Blasting your resume will hurt your job search

1 04 2011

You can ask any recruiter, internal or external, if they have a list of candidates who they know by name and will “NEVER CONSIDER FOR ANY OPPORTUNITY” and I’m sure they will tell you they have a list. Our firm has a list of candidates we by heart who apply for every opportunity we post. I’m not sure how they do it but it seems as though they have a program written to apply every time there is an update on our career page. These candidates will never be submitted for any position that I am working on.

Just think about it for a minute. Today’s recruiters are able to store every resume that is ever presented to them. They can then go and conduct a key word search for each job that they are working on, thus producing a list of candidates who may be qualified for the position. If they have your resume then they will call you if you are a match. If not, they will not waste your time.

I suggest limiting your submissions to every 6 months with any company. This is enough time most companies will assume that you have found a new opportunity and would only reapply if you were still looking.

Aside from annoying your potential employer, you are also sending a message that you are not willing to fully read the job descriptions that they have posted, so why should they read your resume. There is no one person who is ideal for every opportunity within any company. While I’m confident there are some CEO’s who could do any job within their company well, there is no way that they would work for the pay offered at each position.

Your resume submission is your first opportunity to meet a company. Make sure that it’s a meaningful conversation and you are only asking for a meeting to discuss a position that you are truly ideal for. Blasting our resume will only help the recruiter recognize your name and associate it with the “Not Interested” stack of resumes in their trashcan.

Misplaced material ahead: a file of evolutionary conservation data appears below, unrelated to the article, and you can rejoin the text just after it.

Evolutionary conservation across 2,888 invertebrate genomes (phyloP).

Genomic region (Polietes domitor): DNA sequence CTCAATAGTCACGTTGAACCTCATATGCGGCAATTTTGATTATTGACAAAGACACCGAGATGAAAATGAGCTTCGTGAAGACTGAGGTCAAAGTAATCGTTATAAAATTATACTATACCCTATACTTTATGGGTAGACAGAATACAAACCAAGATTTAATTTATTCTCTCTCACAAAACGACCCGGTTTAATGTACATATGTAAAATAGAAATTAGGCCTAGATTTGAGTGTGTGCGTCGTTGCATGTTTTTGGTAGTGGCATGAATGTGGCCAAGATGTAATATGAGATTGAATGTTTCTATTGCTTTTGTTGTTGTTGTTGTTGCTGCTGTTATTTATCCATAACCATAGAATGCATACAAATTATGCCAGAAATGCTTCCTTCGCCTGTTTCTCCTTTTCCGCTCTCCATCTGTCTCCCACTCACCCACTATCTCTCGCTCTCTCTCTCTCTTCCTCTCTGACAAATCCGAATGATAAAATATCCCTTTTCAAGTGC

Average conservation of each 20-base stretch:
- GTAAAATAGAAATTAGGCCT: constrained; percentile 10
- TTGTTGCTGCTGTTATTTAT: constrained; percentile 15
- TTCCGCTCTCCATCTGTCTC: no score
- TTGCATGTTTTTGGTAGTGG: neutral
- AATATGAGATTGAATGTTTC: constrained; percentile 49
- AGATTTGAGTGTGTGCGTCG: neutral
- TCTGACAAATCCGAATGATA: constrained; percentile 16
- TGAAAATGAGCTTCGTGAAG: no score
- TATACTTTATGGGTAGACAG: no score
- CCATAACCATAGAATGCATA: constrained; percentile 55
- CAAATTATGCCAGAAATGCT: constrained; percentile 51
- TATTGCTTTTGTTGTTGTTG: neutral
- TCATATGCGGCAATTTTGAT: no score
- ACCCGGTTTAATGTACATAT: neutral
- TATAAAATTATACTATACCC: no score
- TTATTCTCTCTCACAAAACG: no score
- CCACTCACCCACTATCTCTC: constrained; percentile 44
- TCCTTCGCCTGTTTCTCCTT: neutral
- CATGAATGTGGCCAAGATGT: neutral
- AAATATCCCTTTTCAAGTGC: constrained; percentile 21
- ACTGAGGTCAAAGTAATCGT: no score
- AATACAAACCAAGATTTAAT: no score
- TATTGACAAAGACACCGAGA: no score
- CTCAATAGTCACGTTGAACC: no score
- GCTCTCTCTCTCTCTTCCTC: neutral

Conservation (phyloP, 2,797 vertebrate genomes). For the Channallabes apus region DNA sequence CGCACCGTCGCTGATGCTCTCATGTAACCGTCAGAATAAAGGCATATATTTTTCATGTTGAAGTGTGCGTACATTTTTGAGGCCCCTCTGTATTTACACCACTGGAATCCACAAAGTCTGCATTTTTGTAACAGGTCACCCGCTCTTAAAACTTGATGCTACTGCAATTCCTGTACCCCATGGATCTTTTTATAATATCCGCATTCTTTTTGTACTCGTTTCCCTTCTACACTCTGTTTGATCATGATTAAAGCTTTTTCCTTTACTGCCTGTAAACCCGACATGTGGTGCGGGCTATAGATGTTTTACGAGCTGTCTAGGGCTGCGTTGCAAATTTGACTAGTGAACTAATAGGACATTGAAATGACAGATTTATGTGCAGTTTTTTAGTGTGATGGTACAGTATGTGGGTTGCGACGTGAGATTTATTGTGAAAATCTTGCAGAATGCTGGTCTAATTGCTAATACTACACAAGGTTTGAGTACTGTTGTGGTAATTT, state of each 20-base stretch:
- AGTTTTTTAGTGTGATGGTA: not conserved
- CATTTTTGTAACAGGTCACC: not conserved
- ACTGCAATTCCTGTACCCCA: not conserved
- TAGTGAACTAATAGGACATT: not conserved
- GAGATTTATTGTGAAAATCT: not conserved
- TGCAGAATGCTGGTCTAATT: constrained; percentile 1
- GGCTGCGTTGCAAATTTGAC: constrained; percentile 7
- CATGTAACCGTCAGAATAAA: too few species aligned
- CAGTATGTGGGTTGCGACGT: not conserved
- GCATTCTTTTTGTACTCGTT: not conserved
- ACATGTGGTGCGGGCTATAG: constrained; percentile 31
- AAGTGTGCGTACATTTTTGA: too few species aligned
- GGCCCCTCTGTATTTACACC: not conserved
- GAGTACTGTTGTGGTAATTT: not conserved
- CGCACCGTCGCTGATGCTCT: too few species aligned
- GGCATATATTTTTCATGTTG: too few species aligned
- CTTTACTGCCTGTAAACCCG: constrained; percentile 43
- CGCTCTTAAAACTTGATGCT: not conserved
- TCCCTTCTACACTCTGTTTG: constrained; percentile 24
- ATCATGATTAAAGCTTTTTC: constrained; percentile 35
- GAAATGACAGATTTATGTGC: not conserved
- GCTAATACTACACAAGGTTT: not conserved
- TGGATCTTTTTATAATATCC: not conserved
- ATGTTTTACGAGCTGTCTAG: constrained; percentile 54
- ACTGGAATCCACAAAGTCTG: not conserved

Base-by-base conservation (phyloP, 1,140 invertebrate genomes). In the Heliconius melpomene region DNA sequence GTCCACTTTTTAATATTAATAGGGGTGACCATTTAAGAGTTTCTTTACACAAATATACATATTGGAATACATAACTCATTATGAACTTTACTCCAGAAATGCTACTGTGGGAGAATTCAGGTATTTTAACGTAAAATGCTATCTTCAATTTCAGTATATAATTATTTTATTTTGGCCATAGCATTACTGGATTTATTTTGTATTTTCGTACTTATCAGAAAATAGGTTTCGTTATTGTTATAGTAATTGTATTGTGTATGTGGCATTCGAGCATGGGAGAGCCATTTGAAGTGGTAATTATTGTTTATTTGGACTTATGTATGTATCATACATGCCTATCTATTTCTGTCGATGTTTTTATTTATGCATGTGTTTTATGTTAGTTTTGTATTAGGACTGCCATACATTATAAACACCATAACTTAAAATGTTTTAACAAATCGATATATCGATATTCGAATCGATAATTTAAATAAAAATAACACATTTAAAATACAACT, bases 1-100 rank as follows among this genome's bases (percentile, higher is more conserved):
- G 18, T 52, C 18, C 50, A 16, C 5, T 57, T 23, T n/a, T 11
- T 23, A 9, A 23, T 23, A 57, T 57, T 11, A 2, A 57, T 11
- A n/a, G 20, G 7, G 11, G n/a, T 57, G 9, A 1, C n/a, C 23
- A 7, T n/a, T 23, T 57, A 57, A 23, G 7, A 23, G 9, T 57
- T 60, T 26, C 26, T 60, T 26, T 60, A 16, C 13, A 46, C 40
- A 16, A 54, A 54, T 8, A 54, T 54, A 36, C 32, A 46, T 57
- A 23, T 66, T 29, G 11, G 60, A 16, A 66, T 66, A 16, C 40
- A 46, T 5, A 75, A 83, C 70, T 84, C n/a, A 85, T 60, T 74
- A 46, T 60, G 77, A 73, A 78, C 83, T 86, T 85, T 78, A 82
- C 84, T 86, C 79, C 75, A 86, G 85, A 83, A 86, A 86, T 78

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Should your LinkedIn profile say you’re a consultant?

27 03 2011

There are a lot of people out there looking for opportunities. Many experienced professionals take consulting assignments in order to pay the bills or keep them active in the industry. This is great and many consultants end up receiving job offers from the companies they work for upon completion of their assignments. Others do well and gain valuable experience that builds their resumes and contributes to landing future positions.

What I often notice as I browse LinkedIn profiles is many people in this situation post their current roles and place “Consultant” in the job title. Unless you are a true consultant who wishes to jump from company to company working on special projects do not put Consultant as your job title on LinkedIn. I suggest using the title that would be assigned to the role that you are filling. I’m in no way suggesting that you be at all misleading. I feel that you should include the fact that you are in a temporary role in the details for your position.